Non-Book Review: China’s Quest For Great Power

China’s Quest For Great Power:  Ships, Oil, And Foreign Policy, by Bernard D. Cole

As someone who likes to read about and think about matters of geopolitics and the tension between China and the United States over matters of economic and military hegemony from time to time, as it’s the closest to horror that I like to indulge in my reading tastes [1], I decided to take the opportunity to read this book when it was available from the Naval Historical Institute, which I haven’t read as many books from recently as I would prefer largely because I have been a bit slow on the draw requesting books before someone else gets them.  Anyway, I received this book recently and thought that it was a case where the title was fairly self-explanatory, as a look at the grand strategy of China as it relates to military, economic, and diplomatic efforts at increasing China’s status as a rulemaker (and rulebreaker) in the international scene.  Flipping through the book, the author has a lot to say about China’s preference for bilateral relations where it can flex its weight rather than multilateral negotiations.

I find this to be of great interest myself, for although diplomatic history is not the most common genre of writing for me to read, it is something I find deeply interesting.  China’s unwillingness to pursue multilateral diplomacy and its dislike of the Westphalian diplomatic order seems somewhat puzzling, given the possibilities for multilateral diplomacy to ensure the best interests and security of all parties involved and, at least theoretically, allows for solutions to be solved in the most effective way by getting everyone on board.  Yet China’s strategy, for all of its complexities and tensions, is certainly a rational and coherent one, if not necessarily one that is interested in the well-being of all parties involved.  Considering the immense importance of China to the world economically and its desire to rise to a high status militarily and diplomatically as well, it is a worthwhile and practical task to read about and seek to understand China, even it can be a horrifying matter sometimes.  This is one book I expect to provide a great deal of thoughtful analysis.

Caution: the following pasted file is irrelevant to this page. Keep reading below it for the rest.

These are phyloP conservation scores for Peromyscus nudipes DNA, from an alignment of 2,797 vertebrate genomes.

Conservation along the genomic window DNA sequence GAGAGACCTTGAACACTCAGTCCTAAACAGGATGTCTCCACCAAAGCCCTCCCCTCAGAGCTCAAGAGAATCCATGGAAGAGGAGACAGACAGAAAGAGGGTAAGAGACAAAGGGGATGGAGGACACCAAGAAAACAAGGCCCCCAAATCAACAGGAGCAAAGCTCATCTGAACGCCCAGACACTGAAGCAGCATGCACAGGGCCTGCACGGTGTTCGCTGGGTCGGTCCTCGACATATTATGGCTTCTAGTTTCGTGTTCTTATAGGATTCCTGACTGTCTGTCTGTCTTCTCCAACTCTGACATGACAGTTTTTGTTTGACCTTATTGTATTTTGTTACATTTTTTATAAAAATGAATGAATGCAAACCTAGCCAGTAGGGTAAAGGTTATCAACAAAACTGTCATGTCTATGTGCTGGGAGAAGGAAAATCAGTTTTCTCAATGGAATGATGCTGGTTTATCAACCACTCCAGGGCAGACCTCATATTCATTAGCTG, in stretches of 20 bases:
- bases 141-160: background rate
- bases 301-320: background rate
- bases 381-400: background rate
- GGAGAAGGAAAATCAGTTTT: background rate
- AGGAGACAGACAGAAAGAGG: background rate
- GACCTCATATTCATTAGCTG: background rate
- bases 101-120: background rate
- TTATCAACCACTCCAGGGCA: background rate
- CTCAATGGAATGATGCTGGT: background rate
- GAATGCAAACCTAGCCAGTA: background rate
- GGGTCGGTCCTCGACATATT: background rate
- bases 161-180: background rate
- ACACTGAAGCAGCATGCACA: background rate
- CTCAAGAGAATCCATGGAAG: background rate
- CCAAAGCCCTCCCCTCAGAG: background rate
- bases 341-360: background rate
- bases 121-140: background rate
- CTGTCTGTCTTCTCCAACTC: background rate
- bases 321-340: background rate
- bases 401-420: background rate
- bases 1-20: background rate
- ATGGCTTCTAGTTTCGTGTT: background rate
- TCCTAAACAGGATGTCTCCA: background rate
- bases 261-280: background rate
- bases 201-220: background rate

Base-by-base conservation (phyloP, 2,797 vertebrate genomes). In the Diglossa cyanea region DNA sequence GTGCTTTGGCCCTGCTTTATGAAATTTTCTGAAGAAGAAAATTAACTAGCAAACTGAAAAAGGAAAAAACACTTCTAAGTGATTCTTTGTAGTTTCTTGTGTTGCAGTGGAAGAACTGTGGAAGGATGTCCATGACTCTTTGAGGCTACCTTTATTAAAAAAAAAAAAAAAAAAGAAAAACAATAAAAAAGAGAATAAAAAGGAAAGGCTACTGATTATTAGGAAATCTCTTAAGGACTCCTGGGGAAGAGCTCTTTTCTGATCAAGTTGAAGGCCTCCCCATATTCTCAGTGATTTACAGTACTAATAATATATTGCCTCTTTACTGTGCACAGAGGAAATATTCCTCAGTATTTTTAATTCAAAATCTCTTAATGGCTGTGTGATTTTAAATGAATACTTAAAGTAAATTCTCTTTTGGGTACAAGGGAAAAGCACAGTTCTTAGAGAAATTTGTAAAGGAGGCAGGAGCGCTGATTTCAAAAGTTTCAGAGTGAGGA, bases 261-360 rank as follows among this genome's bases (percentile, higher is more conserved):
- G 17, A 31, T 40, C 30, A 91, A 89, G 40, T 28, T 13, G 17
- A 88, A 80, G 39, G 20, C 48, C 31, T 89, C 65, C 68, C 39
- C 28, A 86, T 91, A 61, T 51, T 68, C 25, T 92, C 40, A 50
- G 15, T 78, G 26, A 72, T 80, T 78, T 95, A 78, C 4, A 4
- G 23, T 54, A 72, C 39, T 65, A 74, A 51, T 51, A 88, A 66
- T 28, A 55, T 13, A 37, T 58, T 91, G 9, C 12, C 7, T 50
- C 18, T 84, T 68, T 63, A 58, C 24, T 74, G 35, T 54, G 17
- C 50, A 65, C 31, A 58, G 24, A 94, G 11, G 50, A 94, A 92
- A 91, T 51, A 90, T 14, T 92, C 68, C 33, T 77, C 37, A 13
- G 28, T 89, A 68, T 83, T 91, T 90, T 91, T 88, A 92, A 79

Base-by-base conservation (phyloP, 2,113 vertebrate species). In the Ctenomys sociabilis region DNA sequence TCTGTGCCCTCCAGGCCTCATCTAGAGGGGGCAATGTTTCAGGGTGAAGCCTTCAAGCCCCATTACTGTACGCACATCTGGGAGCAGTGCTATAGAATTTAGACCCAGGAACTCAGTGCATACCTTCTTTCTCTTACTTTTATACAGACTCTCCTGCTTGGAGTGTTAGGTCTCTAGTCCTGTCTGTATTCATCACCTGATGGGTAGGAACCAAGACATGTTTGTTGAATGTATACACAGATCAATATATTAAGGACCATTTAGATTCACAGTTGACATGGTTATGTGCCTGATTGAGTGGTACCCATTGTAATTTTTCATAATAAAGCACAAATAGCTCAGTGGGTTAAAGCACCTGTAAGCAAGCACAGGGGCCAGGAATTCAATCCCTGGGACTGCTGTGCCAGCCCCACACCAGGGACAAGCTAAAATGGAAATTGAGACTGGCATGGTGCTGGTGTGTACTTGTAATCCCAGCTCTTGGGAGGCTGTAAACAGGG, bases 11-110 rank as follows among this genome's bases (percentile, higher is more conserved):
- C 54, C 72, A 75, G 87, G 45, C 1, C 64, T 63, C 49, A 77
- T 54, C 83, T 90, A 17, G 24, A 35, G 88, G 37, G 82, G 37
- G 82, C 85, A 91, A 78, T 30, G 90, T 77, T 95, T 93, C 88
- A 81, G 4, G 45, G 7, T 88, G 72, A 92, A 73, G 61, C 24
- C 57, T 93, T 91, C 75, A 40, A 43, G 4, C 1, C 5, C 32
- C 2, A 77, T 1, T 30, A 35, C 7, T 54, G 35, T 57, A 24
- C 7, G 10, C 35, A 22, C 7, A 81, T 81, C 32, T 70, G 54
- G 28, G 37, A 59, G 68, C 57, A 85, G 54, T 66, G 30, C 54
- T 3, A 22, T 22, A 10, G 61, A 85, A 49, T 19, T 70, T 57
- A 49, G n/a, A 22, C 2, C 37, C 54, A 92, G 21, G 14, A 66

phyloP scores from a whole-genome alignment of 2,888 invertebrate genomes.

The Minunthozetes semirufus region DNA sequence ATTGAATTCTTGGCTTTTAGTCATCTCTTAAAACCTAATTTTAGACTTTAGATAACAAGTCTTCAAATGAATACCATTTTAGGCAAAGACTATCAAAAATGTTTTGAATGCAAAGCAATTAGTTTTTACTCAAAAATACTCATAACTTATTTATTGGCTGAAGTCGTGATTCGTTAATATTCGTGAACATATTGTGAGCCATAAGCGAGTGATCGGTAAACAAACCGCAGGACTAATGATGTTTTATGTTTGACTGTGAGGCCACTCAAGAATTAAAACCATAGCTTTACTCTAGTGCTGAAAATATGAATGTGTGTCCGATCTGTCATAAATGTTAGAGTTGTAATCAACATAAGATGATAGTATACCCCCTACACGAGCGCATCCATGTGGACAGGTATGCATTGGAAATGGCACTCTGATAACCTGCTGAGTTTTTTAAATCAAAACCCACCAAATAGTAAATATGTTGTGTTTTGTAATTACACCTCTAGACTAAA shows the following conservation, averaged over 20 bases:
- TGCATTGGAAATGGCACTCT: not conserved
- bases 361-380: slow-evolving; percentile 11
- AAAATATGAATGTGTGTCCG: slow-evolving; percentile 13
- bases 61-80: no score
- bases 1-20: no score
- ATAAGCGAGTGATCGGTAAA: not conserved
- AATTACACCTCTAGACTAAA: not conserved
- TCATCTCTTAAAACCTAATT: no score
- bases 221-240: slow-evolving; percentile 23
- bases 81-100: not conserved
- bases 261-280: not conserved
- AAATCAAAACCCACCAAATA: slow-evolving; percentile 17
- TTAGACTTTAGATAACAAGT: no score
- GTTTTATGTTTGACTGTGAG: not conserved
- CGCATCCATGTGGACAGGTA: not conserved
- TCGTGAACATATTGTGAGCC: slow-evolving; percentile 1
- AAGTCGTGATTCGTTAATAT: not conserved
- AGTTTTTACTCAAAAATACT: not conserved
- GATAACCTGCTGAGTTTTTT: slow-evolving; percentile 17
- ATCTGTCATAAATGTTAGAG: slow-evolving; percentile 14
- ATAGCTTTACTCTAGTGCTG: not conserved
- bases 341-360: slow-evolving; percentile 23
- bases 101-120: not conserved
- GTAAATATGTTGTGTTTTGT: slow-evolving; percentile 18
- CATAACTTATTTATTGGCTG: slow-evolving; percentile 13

[1] See, for example:

https://edgeinducedcohesion.blog/2016/07/10/book-review-mastering-the-art-of-war/

https://edgeinducedcohesion.blog/2016/05/30/i-came-not-to-bring-peace-but-a-sword-some-thoughts-on-chinas-rise/

https://edgeinducedcohesion.blog/2016/04/02/book-review-solutions-2016/

https://edgeinducedcohesion.blog/2016/01/07/non-book-review-navies-and-soft-power/

https://edgeinducedcohesion.blog/2015/11/21/book-review-unorthodox-strategies-for-the-everyday-warrior/

https://edgeinducedcohesion.blog/2015/01/15/non-book-review-a-handful-of-bullets/

https://edgeinducedcohesion.blog/2014/09/12/non-book-review-fire-on-the-water/

https://edgeinducedcohesion.blog/2013/06/10/book-review-the-thirty-six-strategems/

https://edgeinducedcohesion.blog/2012/12/27/book-review-safely-home/

https://edgeinducedcohesion.blog/2012/11/25/scholarly-book-reviews/

About nathanalbright

I'm a person with diverse interests who loves to read. If you want to know something about me, just ask.
This entry was posted in Book Reviews, History, International Relations, Military History and tagged , , . Bookmark the permalink.

One Response to Non-Book Review: China’s Quest For Great Power

  1. Pingback: Book Review: Achieving Victory In Iraq | Edge Induced Cohesion

Leave a Reply

Fill in your details below or click an icon to log in:

WordPress.com Logo

You are commenting using your WordPress.com account. Log Out / Change )

Twitter picture

You are commenting using your Twitter account. Log Out / Change )

Facebook photo

You are commenting using your Facebook account. Log Out / Change )

Google+ photo

You are commenting using your Google+ account. Log Out / Change )

Connecting to %s